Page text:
One of the most common and misunderstood conditions that sends people to emergency room unnecessarily is ‘heartburn’. Almost all of us have experienced it at some point in our lives, but it is not uncommon to mistake the symptoms as a heart attack. Dr Oz discussed about the common misconceptions and confusions between heartburn and heart attack in a recent episode of his show.
With the help of a model he demonstrated how food travels down our food pipe or esophagus into our stomach and gets mixed up with stomach acid. The stomach wall is particularly capable of resisting damage from its own acid and even secretes more acid once it senses the presence of food. However, this is not the case with esophagus. The esophageal wall is sensitive to stomach acids and often gets irritated causing us to experience pain around the esophageal area or heartburn. To prevent spillage or back-flow of acid into the esophagus, there is a valve between the upper part of stomach and the esophagus that shuts the passage once food enters the stomach. However, this may not be the case always and sometimes stomach acid spills into the esophagus (known as reflux) due to many reasons causing pain, irritation and symptoms that are apparently very similar to heart attack.
What Are The Causes Of The Reflux?
There could be many. One of the major causes is excess body weight. Dr Oz mentioned that excess body weight can press on the stomach walls to cause the acid to percolate through the valve. Spicy foods and caffeinated foods are also able to promote gastric reflux. The other common reason among women could be the use of shapewear. It can do to the body the same thing as obesity does. It squeezes the body into a particular shape putting pressure on the stomach causing the stomach acids to flow back up into the esophagus.
Michelle, a volunteer on the show explained that she got heartburn often at night due to her eating habit that included drinking three glasses of wine. Wine being acidic itself contributes to the total acid present in the stomach and when in excess, some of it can spill back to the esophagus. Dr Oz mentioned that most heart attack pains also are experienced during the night. However, there is difference.
The Difference Between Heart burn And Heart attack:
Heart attack pain generally start at the chest or neck area and travels down the shoulder to the arm. However, heartburn pain stays around the chest and around the swallowing area. The second big difference is heart attack patients would feel like there is an elephant on their chest as opposed to heartburn that feels more like burning as if acid is poured down the inside of the body. As Dr Oz started out to differentiate the symptoms of heartburn from heart attack, he asked Michelle to work with the audience and choose among the various symptoms before her and segregate them under either heartburn or heart attack. It is important to understand the difference in both these conditions to ensure that patients can distinguish their condition and seek the appropriate care.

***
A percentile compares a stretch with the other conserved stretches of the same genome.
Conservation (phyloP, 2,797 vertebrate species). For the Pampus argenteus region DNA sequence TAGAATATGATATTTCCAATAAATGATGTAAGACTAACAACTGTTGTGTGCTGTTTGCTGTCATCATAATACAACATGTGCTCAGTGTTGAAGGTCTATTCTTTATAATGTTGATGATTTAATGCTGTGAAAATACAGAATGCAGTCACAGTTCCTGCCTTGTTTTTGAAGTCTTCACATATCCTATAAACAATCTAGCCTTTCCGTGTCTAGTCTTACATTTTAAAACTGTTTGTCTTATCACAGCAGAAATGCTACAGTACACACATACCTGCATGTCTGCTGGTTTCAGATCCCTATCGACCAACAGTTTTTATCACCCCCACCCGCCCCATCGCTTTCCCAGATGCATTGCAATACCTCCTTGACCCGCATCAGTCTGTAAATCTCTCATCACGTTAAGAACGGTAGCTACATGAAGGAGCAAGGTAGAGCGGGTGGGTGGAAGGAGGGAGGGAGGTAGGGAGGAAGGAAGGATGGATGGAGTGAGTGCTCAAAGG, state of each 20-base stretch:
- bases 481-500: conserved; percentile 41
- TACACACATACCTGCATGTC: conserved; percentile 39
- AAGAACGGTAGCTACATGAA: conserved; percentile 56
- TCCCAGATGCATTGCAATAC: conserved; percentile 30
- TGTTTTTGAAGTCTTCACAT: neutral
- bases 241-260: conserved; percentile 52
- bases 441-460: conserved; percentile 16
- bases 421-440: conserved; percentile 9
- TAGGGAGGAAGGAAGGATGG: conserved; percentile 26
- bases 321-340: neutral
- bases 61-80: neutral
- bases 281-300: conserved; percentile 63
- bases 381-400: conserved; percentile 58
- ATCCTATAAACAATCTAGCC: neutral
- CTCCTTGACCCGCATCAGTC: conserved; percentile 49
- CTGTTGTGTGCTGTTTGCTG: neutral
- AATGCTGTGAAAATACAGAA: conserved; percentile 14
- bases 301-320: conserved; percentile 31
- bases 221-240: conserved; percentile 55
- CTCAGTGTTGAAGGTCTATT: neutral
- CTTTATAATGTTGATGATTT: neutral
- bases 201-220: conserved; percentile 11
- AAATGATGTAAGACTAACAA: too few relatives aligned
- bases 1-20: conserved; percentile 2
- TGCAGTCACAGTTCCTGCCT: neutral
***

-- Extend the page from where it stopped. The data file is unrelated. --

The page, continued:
Heart burn Symptoms Vs. Heart attack Symptoms
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Shortness of Breath
Categorically, dizziness, shortness of breath and cold sweats are associated with heart attack. Heartburn symptoms are more like hoarseness of voice, cough and trouble swallowing in addition to the pain that is common to both the conditions. Dr Oz explained that hoarseness of voice results from the vocal chords being bathed in acid, as does the cough. The esophagus muscles if irritated from too much acid may get refractory and will result in trouble swallowing.
Dr. Oz: Heart attack and Heart burn Remedies
Heart attack is an emergency condition and if the symptoms match, you should immediately seek emergency care. Heartburn can be remedied by chewable antacids available over the counter and also by proton pump inhibitors that block production of acids. However, people on the far side of the spectrum who does not see a relief using the usual therapy, should see their doctor especially if the symptoms last for more than three months. Chronic heartburn can lead to other future complications resulting from excess acidity damaging the mucosal lining of esophagus. Some of the common problems include gastric or esophageal ulcer and hence should not be neglected.